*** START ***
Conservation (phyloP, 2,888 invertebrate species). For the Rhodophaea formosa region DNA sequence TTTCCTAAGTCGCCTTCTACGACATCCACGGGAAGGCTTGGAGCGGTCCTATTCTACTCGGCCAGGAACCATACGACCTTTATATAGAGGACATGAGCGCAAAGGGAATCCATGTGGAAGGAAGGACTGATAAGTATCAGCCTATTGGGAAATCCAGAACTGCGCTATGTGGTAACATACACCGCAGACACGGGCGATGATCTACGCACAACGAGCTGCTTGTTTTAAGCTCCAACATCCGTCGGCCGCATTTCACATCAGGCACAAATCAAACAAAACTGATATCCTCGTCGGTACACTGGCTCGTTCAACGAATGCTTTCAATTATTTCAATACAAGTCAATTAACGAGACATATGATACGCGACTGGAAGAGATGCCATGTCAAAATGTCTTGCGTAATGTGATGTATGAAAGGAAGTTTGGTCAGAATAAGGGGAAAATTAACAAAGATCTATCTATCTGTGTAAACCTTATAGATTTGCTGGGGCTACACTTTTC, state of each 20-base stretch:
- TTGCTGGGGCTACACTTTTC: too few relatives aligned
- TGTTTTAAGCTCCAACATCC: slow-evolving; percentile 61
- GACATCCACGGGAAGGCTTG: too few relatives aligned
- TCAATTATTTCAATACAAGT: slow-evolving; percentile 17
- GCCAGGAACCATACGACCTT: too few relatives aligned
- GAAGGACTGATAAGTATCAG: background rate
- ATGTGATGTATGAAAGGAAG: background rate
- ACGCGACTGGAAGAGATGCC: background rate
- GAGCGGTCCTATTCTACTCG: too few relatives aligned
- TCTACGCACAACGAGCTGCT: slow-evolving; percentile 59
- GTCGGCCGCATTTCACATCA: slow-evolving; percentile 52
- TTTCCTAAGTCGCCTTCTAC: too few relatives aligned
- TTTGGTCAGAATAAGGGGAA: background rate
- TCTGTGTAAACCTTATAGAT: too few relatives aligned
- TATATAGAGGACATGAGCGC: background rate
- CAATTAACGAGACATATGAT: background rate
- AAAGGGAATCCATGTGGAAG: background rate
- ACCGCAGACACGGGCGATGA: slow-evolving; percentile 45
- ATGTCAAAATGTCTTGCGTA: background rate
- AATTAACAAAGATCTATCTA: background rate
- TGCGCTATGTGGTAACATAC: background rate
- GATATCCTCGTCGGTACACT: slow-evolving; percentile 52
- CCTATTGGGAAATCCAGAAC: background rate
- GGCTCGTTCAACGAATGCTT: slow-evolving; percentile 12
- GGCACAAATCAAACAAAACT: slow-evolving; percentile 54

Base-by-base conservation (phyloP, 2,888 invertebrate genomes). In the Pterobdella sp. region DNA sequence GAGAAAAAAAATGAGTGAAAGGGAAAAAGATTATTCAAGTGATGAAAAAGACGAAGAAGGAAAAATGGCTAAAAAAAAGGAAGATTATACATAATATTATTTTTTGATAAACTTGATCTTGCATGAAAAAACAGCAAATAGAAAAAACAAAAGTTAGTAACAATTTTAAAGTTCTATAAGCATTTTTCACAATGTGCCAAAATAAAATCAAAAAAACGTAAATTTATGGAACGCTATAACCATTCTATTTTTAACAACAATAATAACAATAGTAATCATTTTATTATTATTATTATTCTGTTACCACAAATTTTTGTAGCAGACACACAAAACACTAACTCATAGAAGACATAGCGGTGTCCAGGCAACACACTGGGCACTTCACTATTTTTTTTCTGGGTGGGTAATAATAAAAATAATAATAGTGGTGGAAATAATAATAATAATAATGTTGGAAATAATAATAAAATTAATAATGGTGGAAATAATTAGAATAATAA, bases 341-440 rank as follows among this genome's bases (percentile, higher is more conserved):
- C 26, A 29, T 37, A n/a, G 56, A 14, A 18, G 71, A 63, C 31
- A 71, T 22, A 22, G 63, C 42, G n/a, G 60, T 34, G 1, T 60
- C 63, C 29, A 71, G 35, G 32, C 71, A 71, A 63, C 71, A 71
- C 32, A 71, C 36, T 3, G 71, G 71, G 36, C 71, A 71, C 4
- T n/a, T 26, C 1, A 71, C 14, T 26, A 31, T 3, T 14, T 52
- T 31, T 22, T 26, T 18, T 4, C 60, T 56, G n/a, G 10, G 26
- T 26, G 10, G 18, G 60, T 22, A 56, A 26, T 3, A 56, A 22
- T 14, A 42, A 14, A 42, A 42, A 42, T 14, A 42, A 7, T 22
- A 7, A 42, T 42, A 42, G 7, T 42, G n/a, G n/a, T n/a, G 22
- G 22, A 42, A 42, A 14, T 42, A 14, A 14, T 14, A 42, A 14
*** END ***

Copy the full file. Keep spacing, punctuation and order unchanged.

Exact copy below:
Conservation (phyloP, 2,888 invertebrate species). For the Rhodophaea formosa region DNA sequence TTTCCTAAGTCGCCTTCTACGACATCCACGGGAAGGCTTGGAGCGGTCCTATTCTACTCGGCCAGGAACCATACGACCTTTATATAGAGGACATGAGCGCAAAGGGAATCCATGTGGAAGGAAGGACTGATAAGTATCAGCCTATTGGGAAATCCAGAACTGCGCTATGTGGTAACATACACCGCAGACACGGGCGATGATCTACGCACAACGAGCTGCTTGTTTTAAGCTCCAACATCCGTCGGCCGCATTTCACATCAGGCACAAATCAAACAAAACTGATATCCTCGTCGGTACACTGGCTCGTTCAACGAATGCTTTCAATTATTTCAATACAAGTCAATTAACGAGACATATGATACGCGACTGGAAGAGATGCCATGTCAAAATGTCTTGCGTAATGTGATGTATGAAAGGAAGTTTGGTCAGAATAAGGGGAAAATTAACAAAGATCTATCTATCTGTGTAAACCTTATAGATTTGCTGGGGCTACACTTTTC, state of each 20-base stretch:
- TTGCTGGGGCTACACTTTTC: too few relatives aligned
- TGTTTTAAGCTCCAACATCC: slow-evolving; percentile 61
- GACATCCACGGGAAGGCTTG: too few relatives aligned
- TCAATTATTTCAATACAAGT: slow-evolving; percentile 17
- GCCAGGAACCATACGACCTT: too few relatives aligned
- GAAGGACTGATAAGTATCAG: background rate
- ATGTGATGTATGAAAGGAAG: background rate
- ACGCGACTGGAAGAGATGCC: background rate
- GAGCGGTCCTATTCTACTCG: too few relatives aligned
- TCTACGCACAACGAGCTGCT: slow-evolving; percentile 59
- GTCGGCCGCATTTCACATCA: slow-evolving; percentile 52
- TTTCCTAAGTCGCCTTCTAC: too few relatives aligned
- TTTGGTCAGAATAAGGGGAA: background rate
- TCTGTGTAAACCTTATAGAT: too few relatives aligned
- TATATAGAGGACATGAGCGC: background rate
- CAATTAACGAGACATATGAT: background rate
- AAAGGGAATCCATGTGGAAG: background rate
- ACCGCAGACACGGGCGATGA: slow-evolving; percentile 45
- ATGTCAAAATGTCTTGCGTA: background rate
- AATTAACAAAGATCTATCTA: background rate
- TGCGCTATGTGGTAACATAC: background rate
- GATATCCTCGTCGGTACACT: slow-evolving; percentile 52
- CCTATTGGGAAATCCAGAAC: background rate
- GGCTCGTTCAACGAATGCTT: slow-evolving; percentile 12
- GGCACAAATCAAACAAAACT: slow-evolving; percentile 54

Base-by-base conservation (phyloP, 2,888 invertebrate genomes). In the Pterobdella sp. region DNA sequence GAGAAAAAAAATGAGTGAAAGGGAAAAAGATTATTCAAGTGATGAAAAAGACGAAGAAGGAAAAATGGCTAAAAAAAAGGAAGATTATACATAATATTATTTTTTGATAAACTTGATCTTGCATGAAAAAACAGCAAATAGAAAAAACAAAAGTTAGTAACAATTTTAAAGTTCTATAAGCATTTTTCACAATGTGCCAAAATAAAATCAAAAAAACGTAAATTTATGGAACGCTATAACCATTCTATTTTTAACAACAATAATAACAATAGTAATCATTTTATTATTATTATTATTCTGTTACCACAAATTTTTGTAGCAGACACACAAAACACTAACTCATAGAAGACATAGCGGTGTCCAGGCAACACACTGGGCACTTCACTATTTTTTTTCTGGGTGGGTAATAATAAAAATAATAATAGTGGTGGAAATAATAATAATAATAATGTTGGAAATAATAATAAAATTAATAATGGTGGAAATAATTAGAATAATAA, bases 341-440 rank as follows among this genome's bases (percentile, higher is more conserved):
- C 26, A 29, T 37, A n/a, G 56, A 14, A 18, G 71, A 63, C 31
- A 71, T 22, A 22, G 63, C 42, G n/a, G 60, T 34, G 1, T 60
- C 63, C 29, A 71, G 35, G 32, C 71, A 71, A 63, C 71, A 71
- C 32, A 71, C 36, T 3, G 71, G 71, G 36, C 71, A 71, C 4
- T n/a, T 26, C 1, A 71, C 14, T 26, A 31, T 3, T 14, T 52
- T 31, T 22, T 26, T 18, T 4, C 60, T 56, G n/a, G 10, G 26
- T 26, G 10, G 18, G 60, T 22, A 56, A 26, T 3, A 56, A 22
- T 14, A 42, A 14, A 42, A 42, A 42, T 14, A 42, A 7, T 22
- A 7, A 42, T 42, A 42, G 7, T 42, G n/a, G n/a, T n/a, G 22
- G 22, A 42, A 42, A 14, T 42, A 14, A 14, T 14, A 42, A 14